Ice sheets provide exceptional archives of past changes in polar climate, regional environment and global atmospheric composition. The oldest dated deep ice core drilled in Antarctica has been retrieved at EPICA Dome C (EDC), reaching ∼ 800 000 years. Obtaining an older paleoclimatic record from Antarctica is one of the greatest challenges of the ice core community. Here, we use internal isochrones, identified from airborne radar coupled to ice-flow modelling to estimate the age of basal ice along transects in the Dome C area. Three glaciological properties are inferred from isochrones: surface accumulation rate, geothermal flux and the exponent of the Lliboutry velocity profile. We find that old ice (> 1.5 Myr, 1.5 million years) likely exists in two regions: one ∼ 40 km south-west of Dome C along the ice divide to Vostok, close to a secondary dome that we name Little Dome C (LDC), and a second region named North Patch (NP) located 10–30 km north-east of Dome C, in a region where the geothermal flux is apparently relatively low. Our work demonstrates the value of combining radar observations with ice flow modelling to accurately represent the true nature of ice flow, and understand the formation of ice-sheet architecture, in the centre of large ice sheets.
Book chapterGschwend FJV, Brandt-Talbot A, Chambon CL, et al., 2017,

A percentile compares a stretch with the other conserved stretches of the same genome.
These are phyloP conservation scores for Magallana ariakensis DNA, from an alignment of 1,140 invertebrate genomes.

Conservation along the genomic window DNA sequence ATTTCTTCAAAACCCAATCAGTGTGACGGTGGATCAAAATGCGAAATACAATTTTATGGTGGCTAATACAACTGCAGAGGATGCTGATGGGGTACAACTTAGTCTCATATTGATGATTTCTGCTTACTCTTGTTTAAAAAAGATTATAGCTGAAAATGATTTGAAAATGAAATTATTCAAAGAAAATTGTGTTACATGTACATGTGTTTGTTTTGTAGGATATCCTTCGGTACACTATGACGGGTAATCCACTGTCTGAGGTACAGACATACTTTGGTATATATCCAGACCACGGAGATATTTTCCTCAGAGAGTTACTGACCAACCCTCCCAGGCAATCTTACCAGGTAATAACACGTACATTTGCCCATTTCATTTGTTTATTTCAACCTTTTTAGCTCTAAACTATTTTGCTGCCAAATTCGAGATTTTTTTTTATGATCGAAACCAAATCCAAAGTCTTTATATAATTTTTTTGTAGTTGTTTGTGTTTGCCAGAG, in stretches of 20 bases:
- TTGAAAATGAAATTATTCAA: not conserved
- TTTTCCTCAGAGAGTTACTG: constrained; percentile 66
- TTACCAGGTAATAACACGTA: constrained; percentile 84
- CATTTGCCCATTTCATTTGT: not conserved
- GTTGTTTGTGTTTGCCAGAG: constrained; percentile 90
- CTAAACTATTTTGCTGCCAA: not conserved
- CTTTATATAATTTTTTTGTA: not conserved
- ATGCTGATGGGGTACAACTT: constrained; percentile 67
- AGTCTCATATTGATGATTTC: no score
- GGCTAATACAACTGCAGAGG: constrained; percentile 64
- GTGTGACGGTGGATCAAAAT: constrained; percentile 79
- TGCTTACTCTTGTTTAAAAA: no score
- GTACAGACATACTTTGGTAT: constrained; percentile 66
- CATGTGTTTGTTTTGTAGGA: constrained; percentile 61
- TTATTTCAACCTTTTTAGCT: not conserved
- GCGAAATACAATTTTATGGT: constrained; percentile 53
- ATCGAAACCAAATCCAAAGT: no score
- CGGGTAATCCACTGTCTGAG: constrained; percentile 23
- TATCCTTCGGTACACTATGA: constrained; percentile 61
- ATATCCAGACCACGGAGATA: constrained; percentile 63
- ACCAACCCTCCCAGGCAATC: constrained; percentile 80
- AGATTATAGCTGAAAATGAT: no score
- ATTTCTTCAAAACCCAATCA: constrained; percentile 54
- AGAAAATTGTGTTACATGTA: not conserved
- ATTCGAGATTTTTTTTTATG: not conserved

Ultra-Low Cost Ionic Liquids for the Delignification of Biomass, Ionic Liquids: Current State and Future Directions, Editors: Shiflett, Scurto, Publisher: American Chemical Society, Pages: 209-223, ISBN: 9780841232136
Low-cost pretreatment of lignocellulosic biomass is an essential next step toward large-scale deployment as renewable liquid fuels, materials or chemicals. Ionic liquids (ILs) are highly effective at pretreatment, but high IL cost has hindered commercial viability. We have recently developed low-cost (ca. $1/kg) ILs, such as triethylammonium hydrogen sulphate, for pretreatment. In this chapter we discuss the fractionation of the grass Miscanthus x giganteus, wherein we deconstruct the lignocellulosic matrix into a cellulose-rich pulp, a recovered lignin fraction and an organic distillate. More than 80% of the lignin and quantitative hemicelluloses are removed during extraction. This results in 70-90% glucose release during enzymatic saccharification. The IL can also be successfully recovered and reused, with >99% IL recovery and minimal effects on efficiency of extraction. A detailed mass balance of all components and subsequent economic analysis revealed this efficient pretreatment with an ultra-low cost IL could result in an economically viable pretreatment process.